The Kenwood Press
: 11/01/2017

Life continues, deeply changed

Jim Shere

That hard, harsh night, we were abruptly awakened from sound sleep to a living nightmare of howling winds – and terrifying firestorms that roared across the Mayacamas and poured down Nuns Canyon into the Valley of the Moon, destroying so much.

That very day had been one of our best – the streets were closed all day long for the Glen Ellen Village Fair, our annual community-wide block party. Every year, when the harvest is done and fall colors begin to creep into the valley, a parade travels the entire two-block length of our downtown, local bands play live music for the dancing crowds, and booths line the street to sell crafts and food, and to show off local events and activities.

This year was particularly special though – joyful, yet poignant. The residents of SDC – the most severely disabled and fragile, vulnerable people in the entire state of California – were made guests of honor and marshals of the parade. They were wheeled along ahead of the high school band, and waved triumphantly to the applauding crowd from their wheelchairs and gurneys.

Hearts melted all along the way. We knew full well that by next year they would be sent away to individual neighborhood housing in other parts of the state – and the only home they’ve ever known will have closed its doors. What we didn’t know then was that they would have to be evacuated the very next day, and eventually to Dixon, 50 miles away – the farthest many of them had ever been from their SDC home.

During that night, after the last booth had closed and we had all gone home, the winds began to stir and the dry vegetation rustled ominously. Five years of drought had made our valley tinder dry. And, as the winds grew, the high-tension power lines swayed and – some say – they snapped and dropped into the grasses, sparking.

I’m told more than 60 fires started that long night, and many roared quickly out of control, at times traveling faster than cars could go. Thousands of homes were destroyed that night in Sonoma County. People rushed from their homes with what they could carry, and too many died. We’re all still stunned as I write this a half-month later, knowing we don’t yet understand the horrific enormity of what has taken place.

For many days, the smoke drifted and the ashes fell, filling the sky and coating the ground. Breathing was labored. And what filled the air was more than smoke and ash – it was what was left of the photographs and the letters, the books and the gardens, our memories and our hopes – and those of our friends and neighbors. What filled the valley was what was left of the best of our days.

As soon as we could, Maria and I returned to pick up our mail; there in the parking lot of the post office we met Marge, Archie, and Nick for the first time since that festive afternoon at the Village Fair. We all seemed older, and it seemed a year later – not just two weeks. Now we were no longer dispossessed evacuees, we were returning refugees, coming home to see what remained. And for many, nothing remained. We talked, and hugged, and wept; and the feelings in that parking lot were primitive, and unrestrained.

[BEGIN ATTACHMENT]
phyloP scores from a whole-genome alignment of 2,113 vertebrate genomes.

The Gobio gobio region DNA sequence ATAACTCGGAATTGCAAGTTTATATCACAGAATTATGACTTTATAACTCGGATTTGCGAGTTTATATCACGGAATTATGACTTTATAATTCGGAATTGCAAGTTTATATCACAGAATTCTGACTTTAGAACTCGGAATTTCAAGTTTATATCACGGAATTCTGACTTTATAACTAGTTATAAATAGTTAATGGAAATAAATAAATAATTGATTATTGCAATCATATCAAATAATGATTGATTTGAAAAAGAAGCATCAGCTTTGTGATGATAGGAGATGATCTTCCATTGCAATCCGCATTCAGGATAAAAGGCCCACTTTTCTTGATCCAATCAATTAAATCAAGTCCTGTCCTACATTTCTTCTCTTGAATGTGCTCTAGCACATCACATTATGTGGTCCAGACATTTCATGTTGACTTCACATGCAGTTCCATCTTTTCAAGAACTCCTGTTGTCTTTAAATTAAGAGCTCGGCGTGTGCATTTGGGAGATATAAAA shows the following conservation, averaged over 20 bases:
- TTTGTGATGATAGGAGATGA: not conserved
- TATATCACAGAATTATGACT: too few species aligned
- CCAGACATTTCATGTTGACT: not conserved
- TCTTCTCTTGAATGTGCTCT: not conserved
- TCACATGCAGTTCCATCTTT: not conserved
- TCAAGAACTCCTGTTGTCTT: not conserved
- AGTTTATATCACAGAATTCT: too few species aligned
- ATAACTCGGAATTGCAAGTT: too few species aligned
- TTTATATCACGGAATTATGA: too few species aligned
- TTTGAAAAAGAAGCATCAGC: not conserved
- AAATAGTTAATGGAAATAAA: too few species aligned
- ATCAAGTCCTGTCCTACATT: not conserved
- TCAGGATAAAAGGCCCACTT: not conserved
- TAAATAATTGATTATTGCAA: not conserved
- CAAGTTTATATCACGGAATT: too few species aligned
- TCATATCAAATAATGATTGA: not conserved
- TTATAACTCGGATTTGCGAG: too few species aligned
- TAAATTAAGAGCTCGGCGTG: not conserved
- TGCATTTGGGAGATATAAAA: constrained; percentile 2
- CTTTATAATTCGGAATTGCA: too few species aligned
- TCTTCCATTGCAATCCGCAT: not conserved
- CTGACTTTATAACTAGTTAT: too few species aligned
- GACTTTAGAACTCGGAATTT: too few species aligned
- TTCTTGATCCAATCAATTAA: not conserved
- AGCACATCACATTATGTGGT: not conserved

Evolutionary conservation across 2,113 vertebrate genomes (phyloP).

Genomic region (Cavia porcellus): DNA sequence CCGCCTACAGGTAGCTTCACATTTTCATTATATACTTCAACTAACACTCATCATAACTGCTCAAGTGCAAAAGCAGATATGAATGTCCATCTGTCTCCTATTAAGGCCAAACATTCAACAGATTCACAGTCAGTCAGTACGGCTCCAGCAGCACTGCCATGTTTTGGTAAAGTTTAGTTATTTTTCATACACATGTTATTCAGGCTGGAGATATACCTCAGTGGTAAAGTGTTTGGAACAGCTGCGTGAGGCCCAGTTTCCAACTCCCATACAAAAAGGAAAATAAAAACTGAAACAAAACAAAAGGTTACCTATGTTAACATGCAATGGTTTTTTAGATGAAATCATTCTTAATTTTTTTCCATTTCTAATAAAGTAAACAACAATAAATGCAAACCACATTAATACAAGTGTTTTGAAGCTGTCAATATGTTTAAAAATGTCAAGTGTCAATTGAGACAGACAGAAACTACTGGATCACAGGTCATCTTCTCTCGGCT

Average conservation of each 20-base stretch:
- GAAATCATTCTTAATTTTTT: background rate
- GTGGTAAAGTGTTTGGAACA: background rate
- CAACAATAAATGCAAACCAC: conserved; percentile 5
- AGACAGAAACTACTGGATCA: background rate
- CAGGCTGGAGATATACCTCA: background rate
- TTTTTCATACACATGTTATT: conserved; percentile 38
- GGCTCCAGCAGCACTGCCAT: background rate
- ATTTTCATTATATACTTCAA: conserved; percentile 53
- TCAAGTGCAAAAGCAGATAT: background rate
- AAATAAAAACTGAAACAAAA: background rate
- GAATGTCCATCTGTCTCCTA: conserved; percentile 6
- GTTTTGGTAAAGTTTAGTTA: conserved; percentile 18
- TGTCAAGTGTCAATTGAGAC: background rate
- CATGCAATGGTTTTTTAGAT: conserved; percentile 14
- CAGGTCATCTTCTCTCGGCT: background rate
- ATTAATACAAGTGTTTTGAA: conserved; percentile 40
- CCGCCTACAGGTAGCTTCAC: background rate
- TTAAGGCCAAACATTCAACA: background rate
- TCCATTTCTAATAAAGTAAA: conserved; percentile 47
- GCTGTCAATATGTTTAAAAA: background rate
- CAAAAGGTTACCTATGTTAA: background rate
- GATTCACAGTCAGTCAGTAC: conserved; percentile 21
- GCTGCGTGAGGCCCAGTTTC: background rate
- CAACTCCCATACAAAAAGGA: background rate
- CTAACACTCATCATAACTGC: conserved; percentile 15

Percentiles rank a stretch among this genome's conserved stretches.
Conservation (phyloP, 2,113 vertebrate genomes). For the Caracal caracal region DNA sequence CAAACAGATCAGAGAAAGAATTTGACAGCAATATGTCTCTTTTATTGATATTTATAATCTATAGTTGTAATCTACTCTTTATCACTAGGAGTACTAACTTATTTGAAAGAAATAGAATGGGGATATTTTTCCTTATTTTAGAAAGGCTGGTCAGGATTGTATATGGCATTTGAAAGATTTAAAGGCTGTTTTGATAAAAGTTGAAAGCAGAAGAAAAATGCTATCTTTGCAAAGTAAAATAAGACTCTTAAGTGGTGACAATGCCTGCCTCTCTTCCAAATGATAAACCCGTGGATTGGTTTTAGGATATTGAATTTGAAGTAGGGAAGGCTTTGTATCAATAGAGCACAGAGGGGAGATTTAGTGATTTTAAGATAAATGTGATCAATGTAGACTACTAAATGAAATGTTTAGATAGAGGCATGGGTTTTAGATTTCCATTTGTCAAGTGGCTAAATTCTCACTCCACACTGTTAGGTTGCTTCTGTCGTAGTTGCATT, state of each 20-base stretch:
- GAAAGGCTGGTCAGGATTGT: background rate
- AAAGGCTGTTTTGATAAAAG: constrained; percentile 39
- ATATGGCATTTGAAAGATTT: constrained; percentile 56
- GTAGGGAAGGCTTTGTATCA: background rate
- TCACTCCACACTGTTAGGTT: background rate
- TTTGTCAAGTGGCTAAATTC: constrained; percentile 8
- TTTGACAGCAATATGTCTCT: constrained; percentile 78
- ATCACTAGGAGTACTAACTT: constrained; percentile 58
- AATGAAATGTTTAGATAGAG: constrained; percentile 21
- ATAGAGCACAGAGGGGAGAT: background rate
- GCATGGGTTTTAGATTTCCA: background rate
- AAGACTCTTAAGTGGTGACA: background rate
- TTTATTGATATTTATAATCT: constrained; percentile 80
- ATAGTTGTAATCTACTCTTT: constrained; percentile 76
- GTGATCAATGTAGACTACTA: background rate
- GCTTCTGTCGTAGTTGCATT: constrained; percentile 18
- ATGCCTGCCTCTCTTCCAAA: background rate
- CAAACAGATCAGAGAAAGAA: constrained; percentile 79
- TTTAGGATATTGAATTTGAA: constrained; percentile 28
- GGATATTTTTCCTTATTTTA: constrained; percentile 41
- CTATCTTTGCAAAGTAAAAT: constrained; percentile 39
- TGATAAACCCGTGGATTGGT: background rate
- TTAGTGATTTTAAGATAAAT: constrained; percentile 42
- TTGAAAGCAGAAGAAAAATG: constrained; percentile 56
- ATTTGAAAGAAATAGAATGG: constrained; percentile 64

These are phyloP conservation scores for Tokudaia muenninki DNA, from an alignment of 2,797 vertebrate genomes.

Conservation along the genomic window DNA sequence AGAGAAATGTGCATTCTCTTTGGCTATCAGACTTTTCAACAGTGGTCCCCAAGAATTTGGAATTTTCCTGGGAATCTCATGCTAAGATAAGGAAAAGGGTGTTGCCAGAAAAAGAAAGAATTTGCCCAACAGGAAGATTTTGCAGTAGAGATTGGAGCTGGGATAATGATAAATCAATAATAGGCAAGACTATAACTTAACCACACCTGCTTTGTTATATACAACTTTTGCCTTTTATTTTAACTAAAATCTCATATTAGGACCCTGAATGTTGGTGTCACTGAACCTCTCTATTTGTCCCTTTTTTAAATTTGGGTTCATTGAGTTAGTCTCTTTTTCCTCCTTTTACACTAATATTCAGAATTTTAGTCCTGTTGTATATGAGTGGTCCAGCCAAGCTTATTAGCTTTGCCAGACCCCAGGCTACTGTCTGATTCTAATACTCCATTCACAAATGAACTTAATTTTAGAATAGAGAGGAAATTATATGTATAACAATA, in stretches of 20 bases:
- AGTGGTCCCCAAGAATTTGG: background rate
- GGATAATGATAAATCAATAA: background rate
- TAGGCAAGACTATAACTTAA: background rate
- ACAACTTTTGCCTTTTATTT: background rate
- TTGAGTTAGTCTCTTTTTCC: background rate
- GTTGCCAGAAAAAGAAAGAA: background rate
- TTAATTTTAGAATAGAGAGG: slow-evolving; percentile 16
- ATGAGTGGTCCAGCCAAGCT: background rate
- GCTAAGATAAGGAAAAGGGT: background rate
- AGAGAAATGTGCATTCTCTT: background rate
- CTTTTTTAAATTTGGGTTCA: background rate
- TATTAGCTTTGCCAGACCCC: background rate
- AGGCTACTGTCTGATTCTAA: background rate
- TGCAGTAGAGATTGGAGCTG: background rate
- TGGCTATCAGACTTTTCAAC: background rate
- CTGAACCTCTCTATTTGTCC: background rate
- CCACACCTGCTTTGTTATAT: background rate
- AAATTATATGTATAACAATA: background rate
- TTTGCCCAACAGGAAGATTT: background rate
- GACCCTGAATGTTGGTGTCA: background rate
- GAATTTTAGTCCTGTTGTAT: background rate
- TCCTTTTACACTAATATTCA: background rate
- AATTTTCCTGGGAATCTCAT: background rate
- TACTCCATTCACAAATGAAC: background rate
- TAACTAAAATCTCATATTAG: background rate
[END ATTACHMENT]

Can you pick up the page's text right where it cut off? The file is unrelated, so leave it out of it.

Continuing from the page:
People naturally gather this way to share their stories, the stories of sorrow and gratitude – and the strong emotions of anger, fear, and sadness – and, for some, relief – that drive these stories, just as the wind had driven those flames. Several have spoken of feeling guilty for having lost less than others – a human enough reaction, within which resides a deeper grief that evokes empathy and compassion, with which the community reoccupies a severely shattered landscape.

There’s a lot of work now to be done, beginning with the work to recover enough to be able to get back to work. The Glen Ellen Community Church plans to host a community gathering on Saturday, Nov. 4, and the Glen Ellen Forum plans another the following day on Sunday, Nov. 5; go to their websites at www.gechurch.com and glenellenca.org, and come take part in the community. Join in as we begin the rebuilding process, which will certainly take time, thought, and caring.

As I was cleaning my office cabin at Jack London Village, I paused to look across Sonoma Creek at Chauvet Hill beyond in the Regional Park, where the underbrush was blackened and the trees seemed haggard yet still somehow living – and I thought about the winter rains approaching, and about the animals returning.

Nature always wants to heal itself, to accept damage as the inevitable changes that time brings – like the changes in my aging body – and recovery is the way time passes. Like all of nature, we are not victims of a disaster – we are resilient, returning, recovering, rebuilding. We can neither ignore the wounding nor the healing, the damage nor the recovery – because they fit together as we inevitably go on, however deeply changed.

We have once more outlasted our disaster. Life will continue – it always does. The residents of SDC will soon have returned from where they were sent; and yet, within a year or so they will be gone forever – as will SDC itself. Homes have been lost in our valley once again – but what has taken place will never be forgotten. That too will become part of who it is we are, as we continue on.